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Sept. 3, 2020

Faculty voice: Defense wins championships, and our fight against COVID-19

Communication Arts and Sciences dean Prabu David looks ahead to the new school year and how Spartans can beat COVID-19.

Prabu David is the dean of the College of Communication Arts and Sciences.

Though our football season has been canceled, we have a new rival in town. As usual, we must protect our home turf by summoning the indomitable spirit that lives in Spartan stadium. It is believed that ancient Spartans were known for their intense team spirit and impenetrable defense, which was achieved by soldiers who quickly stepped in to fill gaps and weaknesses in their storied phalanx. 

Similarly, today’s Spartans can beat COVID-19 through a strong defense in which our students play a major part. I believe this generation of Spartans, who care deeply about social justice, can make a difference by shielding the most vulnerable members of our community by taking essential precautions.

Though the cherished rites of fall, so integral to the college experience, have been suspended or gone virtual, the pandemic continues to grow and the possibility of a major outbreak in our community is very real. As thousands of students arrive in East Lansing after months of social distancing, their desire to connect with friends is understandable.

These social interactions, which form the bedrock of the college experience, are an integral part of the metamorphosis from adolescence into young adulthood. This year, though, we must use our imagination and creativity to simulate this communal experience while maintaining safe physical distance and keeping alcohol use in check.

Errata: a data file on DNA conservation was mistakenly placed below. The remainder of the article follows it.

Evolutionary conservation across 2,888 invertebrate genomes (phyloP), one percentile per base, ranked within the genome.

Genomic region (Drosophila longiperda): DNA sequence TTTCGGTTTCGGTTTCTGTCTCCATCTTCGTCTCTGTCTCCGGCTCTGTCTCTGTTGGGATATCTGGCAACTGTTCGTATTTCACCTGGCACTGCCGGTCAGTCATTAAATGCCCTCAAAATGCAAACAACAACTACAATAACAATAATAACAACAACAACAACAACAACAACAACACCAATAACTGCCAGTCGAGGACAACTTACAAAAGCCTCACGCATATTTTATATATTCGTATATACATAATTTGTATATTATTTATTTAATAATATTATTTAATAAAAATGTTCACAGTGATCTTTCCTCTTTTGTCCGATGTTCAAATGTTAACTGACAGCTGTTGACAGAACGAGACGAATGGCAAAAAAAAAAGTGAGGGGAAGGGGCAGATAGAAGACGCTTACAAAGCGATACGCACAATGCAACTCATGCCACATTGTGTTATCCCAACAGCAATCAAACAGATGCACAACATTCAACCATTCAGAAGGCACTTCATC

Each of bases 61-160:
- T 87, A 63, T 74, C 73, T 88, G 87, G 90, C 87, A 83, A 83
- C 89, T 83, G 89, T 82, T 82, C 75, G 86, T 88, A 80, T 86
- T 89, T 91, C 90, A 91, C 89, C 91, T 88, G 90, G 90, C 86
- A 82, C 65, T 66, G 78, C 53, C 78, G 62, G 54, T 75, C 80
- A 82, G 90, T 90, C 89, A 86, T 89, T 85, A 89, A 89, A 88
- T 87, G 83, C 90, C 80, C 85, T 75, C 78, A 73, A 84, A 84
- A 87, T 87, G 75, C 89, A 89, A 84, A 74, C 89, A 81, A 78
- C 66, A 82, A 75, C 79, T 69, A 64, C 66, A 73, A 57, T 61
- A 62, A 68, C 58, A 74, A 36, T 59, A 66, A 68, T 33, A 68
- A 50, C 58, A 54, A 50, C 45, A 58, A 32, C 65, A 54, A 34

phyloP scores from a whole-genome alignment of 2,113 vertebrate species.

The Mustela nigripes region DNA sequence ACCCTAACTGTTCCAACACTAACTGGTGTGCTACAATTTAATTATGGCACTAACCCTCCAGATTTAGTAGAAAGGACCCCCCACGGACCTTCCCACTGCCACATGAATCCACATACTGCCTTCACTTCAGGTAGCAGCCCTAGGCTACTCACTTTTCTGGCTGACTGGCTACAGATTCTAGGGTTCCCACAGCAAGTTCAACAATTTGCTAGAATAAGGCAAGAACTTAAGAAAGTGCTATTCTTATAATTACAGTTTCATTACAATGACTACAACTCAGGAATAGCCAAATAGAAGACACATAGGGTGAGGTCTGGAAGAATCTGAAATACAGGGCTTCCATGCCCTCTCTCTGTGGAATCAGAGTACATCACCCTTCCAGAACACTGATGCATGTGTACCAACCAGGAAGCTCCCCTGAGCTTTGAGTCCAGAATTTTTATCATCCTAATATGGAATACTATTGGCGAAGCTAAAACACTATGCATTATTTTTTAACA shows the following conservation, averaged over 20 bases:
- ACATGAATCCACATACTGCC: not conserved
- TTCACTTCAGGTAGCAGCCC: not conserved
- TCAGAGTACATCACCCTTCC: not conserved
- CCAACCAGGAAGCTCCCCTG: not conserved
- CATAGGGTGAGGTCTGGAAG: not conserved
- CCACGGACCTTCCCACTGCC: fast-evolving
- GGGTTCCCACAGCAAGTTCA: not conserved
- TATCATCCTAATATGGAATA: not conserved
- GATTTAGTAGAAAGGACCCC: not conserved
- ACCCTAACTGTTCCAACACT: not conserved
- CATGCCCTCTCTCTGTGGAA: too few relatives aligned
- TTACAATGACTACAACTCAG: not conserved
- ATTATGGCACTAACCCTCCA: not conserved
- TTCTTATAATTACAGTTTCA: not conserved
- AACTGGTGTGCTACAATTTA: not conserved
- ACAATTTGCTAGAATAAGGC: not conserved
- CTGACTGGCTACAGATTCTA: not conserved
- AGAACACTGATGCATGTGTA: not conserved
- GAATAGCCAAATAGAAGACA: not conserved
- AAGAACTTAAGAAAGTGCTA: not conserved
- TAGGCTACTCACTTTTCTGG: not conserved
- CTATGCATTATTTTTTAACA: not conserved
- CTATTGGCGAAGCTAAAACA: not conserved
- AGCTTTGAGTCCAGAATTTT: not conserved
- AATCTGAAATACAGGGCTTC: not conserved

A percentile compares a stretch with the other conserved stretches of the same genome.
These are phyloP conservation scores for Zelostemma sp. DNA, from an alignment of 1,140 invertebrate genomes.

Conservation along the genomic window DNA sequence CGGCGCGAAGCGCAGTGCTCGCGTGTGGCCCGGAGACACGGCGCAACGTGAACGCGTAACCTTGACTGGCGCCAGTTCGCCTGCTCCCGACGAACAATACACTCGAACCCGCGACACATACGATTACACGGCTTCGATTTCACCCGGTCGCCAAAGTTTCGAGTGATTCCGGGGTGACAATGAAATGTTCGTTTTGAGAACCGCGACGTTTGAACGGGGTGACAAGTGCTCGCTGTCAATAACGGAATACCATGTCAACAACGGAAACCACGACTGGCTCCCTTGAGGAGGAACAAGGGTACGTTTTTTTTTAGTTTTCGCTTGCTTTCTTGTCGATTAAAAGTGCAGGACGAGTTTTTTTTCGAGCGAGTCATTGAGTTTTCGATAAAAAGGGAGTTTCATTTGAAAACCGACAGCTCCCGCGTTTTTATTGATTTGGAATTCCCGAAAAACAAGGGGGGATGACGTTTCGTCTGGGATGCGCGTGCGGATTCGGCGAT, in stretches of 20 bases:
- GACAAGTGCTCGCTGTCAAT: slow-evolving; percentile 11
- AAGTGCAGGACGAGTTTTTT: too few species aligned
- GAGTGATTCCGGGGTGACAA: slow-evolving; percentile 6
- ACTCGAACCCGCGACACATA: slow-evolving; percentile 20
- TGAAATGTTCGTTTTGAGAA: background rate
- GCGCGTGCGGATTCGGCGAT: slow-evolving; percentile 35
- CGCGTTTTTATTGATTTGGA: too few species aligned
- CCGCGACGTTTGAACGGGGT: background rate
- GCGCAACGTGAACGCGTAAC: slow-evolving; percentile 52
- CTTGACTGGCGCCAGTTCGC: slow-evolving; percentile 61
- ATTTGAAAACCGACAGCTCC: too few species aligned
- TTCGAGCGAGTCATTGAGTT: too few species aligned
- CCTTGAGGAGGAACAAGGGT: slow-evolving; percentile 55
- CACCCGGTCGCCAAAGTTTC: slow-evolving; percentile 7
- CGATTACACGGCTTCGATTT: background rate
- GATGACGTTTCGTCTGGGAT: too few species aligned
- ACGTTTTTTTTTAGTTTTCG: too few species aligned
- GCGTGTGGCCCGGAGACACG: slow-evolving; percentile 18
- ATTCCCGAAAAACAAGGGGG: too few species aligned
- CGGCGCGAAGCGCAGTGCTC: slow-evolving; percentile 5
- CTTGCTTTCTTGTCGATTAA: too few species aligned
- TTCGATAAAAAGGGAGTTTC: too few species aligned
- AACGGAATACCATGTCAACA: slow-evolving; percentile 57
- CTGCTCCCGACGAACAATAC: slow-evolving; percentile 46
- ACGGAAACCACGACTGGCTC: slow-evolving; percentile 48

Close interactions in parties remain a key source of transmission and there is no room for compromises when it comes to face coverings, distancing or practicing hygiene. Large gatherings and irresponsible alcohol use can upend our fall semester and our success depends on how our students respond.

We should be encouraged by research findings of increasing restraint and responsibility in alcohol use among Spartans. Perhaps the most heartening finding is that students are “watching out for one another,” according to Dennis Martell, health promotion director at Olin Student Health Center. In one study, approximately 60% of MSU students reported that they rely on their friends to let them know when they have had enough to drink. 

We should rely on our friends and draw from the strength of “students helping students” and “students helping our community” to fortify our defenses. We must designate peers who are trained and tasked with influencing partiers to conform to safe practices in social gatherings. Training and activating a large number of student leaders and influencers is likely our best option to exert peer pressure and keep our defense intact. 

The other weapon in our fight against the virus is regular self-monitoring. Our community compact states that all members of our community are expected to quarantine or isolate, should they experience symptoms of COVID-19. This requires self-reporting of fever and symptoms and voluntary participation in the MSU COVID-19 Community Protection Program, where a simple spit test could help keep our campus safe. Reporting of symptoms or testing positive will no doubt cause inconvenience, limiting movement and choice. Yet, this generosity can keep our community safe.

In the weeks ahead, more transparency on testing and tracing is needed to build confidence and trust in our response. Additional care must be given to members of minority communities who have been disproportionately harmed by the pandemic. To earn trust and encourage participation in self-monitoring and testing, we cannot tolerate shame or stigma associated with a positive test. We must also commit to taking care of all members of our community who test positive.

As individuals, our grace and flexibility will be the gift that we can offer as we embark on the biggest social experiment in the history of our institution. Further, against the backdrop of a contentious national election and racial tensions, our unity will be tested. Despite our differences, we must draw strength from our common identity as Spartans. Instead of rooting from the stands, this year, we get to suit up and join the Spartan phalanx. Together We Will.

This story was originally featured on the College of Communication Arts and Sciences website.

By: Prabu David

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